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Black Hills Poultry Society

    For many area gardeners having a garden and having a flock of chickens seems natural. We are pleased to have the activities of the recently formed Black Hills Poultry Society posted on www.BlackHillsGarden. You will find here a calendar of upcoming events, perhaps some photos of folks and their favorite birds along with all the good reasons that gardens and chickens seem to go together (not to mention their delicious eggs!)

The mission of the society is to promote the keeping, breeding and exhibition of poultry of all kinds and to provide guidance and information from the wealth of experience from the most accomplished members.

The goal is to provide a fun, friendly atmosphere and encourage people of all ages to becomes involved with all breeds of poultry.

The group meets the third Friday of every month 6:30 p.m. at the West River Electric Association community meeting room. 

Persons who might be interested in keeping small flocks of chickens are  welcome to contact the society members at the information given below.

Contacts for the Black Hills Poultry Society are: blackhillspoultry@gmail.com and on Facebook as Black Hills Poultry Society or at 605-923-2366.


News

Summer Food in Wintry February

 

16 Popular Foods You Didn’t Know You Could Freeze

1. Garlic – You can freeze whole garlic, garlic cloves or chopped fresh garlic. Frozen garlic does lose some of its texture, but the flavor remains intact.

2. Corn – You can freeze fresh-picked corn on the cob for up to one year. Pack it in freezer bags — husk and silk and all. For store-bought corn, husk and blanch it before freezing.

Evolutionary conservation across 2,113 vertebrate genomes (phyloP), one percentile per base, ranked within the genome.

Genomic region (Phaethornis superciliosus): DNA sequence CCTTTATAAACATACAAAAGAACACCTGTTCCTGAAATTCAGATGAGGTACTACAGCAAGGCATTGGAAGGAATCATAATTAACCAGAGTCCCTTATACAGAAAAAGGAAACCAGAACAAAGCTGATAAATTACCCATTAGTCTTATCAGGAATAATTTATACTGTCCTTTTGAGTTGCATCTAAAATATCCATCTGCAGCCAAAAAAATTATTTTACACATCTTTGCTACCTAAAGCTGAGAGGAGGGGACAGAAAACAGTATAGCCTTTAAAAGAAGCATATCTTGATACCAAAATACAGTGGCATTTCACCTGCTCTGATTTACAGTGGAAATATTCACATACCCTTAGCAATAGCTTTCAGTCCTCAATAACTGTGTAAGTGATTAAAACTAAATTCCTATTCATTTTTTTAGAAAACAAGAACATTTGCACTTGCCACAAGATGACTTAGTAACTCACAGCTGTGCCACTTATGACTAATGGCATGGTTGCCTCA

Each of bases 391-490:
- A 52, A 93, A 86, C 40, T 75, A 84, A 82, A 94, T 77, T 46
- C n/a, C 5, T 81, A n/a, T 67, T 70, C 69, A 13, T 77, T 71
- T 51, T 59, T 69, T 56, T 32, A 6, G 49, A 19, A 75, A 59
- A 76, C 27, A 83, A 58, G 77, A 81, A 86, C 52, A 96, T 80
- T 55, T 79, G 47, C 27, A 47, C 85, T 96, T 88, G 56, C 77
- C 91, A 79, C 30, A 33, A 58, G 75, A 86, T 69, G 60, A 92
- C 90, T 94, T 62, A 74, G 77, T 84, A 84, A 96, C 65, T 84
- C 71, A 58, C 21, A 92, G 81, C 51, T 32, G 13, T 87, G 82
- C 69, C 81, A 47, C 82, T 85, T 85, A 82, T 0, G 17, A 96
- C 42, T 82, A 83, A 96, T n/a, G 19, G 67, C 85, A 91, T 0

3. Avocados – The bad news is that frozen avocados lose their consistency. The good news is that they do not lose their taste, so you can use them for guacamole or dressing. Wash and halve them before peeling. Freeze as halves, or puree them with lime or lemon juice and then store for up to eight months.

4. Mushrooms — You can freeze raw button, creminis and portabellas mushrooms for later use. Chop and slice mushrooms and then spread them on a cookie sheet. Freeze. Then transfer the pieces to bags or containers.

5. Onion – You can save chopping time – and tears – by freezing onion for cooking later. Store peeled, chopped onion in plastic freezer bags. The best part is you can just toss them into your recipes without thawing them first.

6. Hummus – Scoop your fresh hummus into plastic containers. Then drizzle a thin layer of olive oil on the top to keep it from drying out. Thaw in the refrigerator for 24 hours before mixing and serving.


more such winter gardening from Off the Grid News